Presentations are a modern bugbear. Anybody in academia or business, or any professional field really, will have sat through untold hours of presentations. And almost all of them are terrible. Wordy, uninteresting, too many “transition effects”, low information content, you know as well as I do.
Pretty much every speaker reads the words on their slides, as though the audience were illiterate. I went to a talk once which consisted of 60 – yes, sixty – slides of very dense text, and the presenter read through each one. I think people were gnawing their own limbs off out of sheer boredom by the end. Andy Warhol’s “Empire” would have been a welcome relief.
Since most of my talks are technical and full of mathematics, I have naturally gravitated to the LaTeX presentation tool Beamer. Now Beamer is a lovely thing for LaTeX: as part of the LaTeX ecosystem you get all of LaTeX loveliness along with elegant slide layouts, transitions, etc. My only issue with Beamer (and this is not a new observation by any means), is that all Beamer presentations have a certain sameness to them. I suspect that this is because most Beamer users are mathematicians, who are rightly more interested in content than appearance. It is quite possible of course to make Beamer look like something new and different, but hardly anybody does.
However, I am not a mathematician, I am a mathematics educator, and I do like my presentations to look good, and if possible to stand out a little. I also have a minor issue in that I use Linux on my laptop, which sometimes means my computer won’t talk to an external projector system. Or my USB thumb drive won’t be recognized by the computer I’ll be using, and so on. One way round all this is to use an online system; maybe one which can be displayed in a browser, and which can be placed on a web server somewhere. There are of course plenty of such tools, and I have had a brief dalliance with prezi, but for me prezi was not the answer: yes it was fun and provided a new paradigm for organizing slides, but really, when you took the whizz-bang aspect out, what was left? The few prezis I’ve seen in the wild showed that you can be as dull with prezi as with any other software. Also, at the time it didn’t support mathematics.
In fact I have an abiding distrust of the whole concept of “presentations”. Most are a colossal waste of time – people can read so there’s no need for wordiness, and most of the graphs and charts that make up the rest of most slides are dreary and lacklustre. Hardly anybody knows how to present information graphically in a way that really grabs people’s attention. It’s lazy and insulting to your audience to simply copy a chart from your spreadsheet and assume they’ll be delighted by it. Then you have the large class of people who fill their blank spaces with cute cartoons and clip art. This sort of thing annoys me probably more than it should – when I’m in an audience I don’t want to be entertained with cute irrelevant additions, I want to learn. This comes to the heart of presenting. A presenter is acting as a teacher; the audience the learners. So presenting should be about engaging the audience. What’s in your slides comes a distant second. I don’t want new technology with clever animations and transitions, bookmarks, non-linear slide shows; I want presenters to be themselves interesting. (As an aside, some of the very worst presentations have been at education conferences.)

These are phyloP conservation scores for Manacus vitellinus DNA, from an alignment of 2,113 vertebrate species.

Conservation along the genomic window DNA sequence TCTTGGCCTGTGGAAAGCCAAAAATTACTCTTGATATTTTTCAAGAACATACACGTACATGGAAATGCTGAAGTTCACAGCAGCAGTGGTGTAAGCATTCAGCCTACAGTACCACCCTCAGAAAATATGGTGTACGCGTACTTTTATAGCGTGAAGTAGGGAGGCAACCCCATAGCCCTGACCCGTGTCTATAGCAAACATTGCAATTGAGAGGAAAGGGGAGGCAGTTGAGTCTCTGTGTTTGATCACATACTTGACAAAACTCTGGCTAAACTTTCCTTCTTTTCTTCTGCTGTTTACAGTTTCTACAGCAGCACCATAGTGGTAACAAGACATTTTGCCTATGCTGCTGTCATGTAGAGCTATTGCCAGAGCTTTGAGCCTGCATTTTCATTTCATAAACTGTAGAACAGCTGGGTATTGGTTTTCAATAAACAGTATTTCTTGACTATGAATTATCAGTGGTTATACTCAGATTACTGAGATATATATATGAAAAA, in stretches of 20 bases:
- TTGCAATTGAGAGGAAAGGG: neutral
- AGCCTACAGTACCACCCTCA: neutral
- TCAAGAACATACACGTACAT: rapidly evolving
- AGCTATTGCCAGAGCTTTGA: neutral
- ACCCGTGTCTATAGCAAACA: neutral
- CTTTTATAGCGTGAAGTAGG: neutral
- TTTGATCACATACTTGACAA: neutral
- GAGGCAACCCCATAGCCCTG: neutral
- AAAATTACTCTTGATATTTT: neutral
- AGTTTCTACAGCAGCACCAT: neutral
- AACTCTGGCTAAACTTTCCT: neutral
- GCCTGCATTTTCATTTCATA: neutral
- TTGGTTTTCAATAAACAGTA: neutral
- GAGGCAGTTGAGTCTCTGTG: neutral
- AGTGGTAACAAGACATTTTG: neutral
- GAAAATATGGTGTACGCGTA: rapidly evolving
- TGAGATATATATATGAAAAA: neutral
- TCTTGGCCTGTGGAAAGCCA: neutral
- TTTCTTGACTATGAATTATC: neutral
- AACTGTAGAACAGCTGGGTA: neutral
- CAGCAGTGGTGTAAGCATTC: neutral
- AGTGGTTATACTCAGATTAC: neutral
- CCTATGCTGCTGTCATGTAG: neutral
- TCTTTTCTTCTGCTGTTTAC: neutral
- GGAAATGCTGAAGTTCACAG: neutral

I seem to have digressed, from talking about presentation software to banging on about the awfulness of presentations generally. So, back to the topic.
For a recent conference I determined to do just that: use an online presentation tool, and I chose reveal.js. I reckon reveal.js is presentations done right: elegant, customizable, making the best use of html for content and css for design; and with nicely chosen defaults so that even if you just put a few words on your slides the result will still look good. Even better, you can take your final slides and put them up on github pages so that you can access them from anywhere in the world with a web browser. And if you’re going somewhere which is not networked, you can always take your slides on some sort of portable media. And it has access to almost all of LaTeX via MathJax.
One minor problem with reveal.js is that the slides are built up with raw html code, and so can be somewhat verbose and hard to read (at least for me). However, there is a companion software for emacs org mode called org-reveal, which enables you to structure your reveal.js presentation as an org file. This is presentation heaven. The org file gives you structure, and reveal.js gives you a lovely presentation.
To make it available, you upload all your presentations to github.pages, and you can present from anywhere in the world with an internet connection! You can see an example of one of my short presentations at
Of course the presentation (the software and what you do with it), is in fact the least part of your talk. By far the most important part is the presenter. The best software in the world won’t overcome a boring speaker who can’t engage an audience.
I like my presentations to be simple and effect-free; I don’t want the audience to be distracted from my leaping and capering about.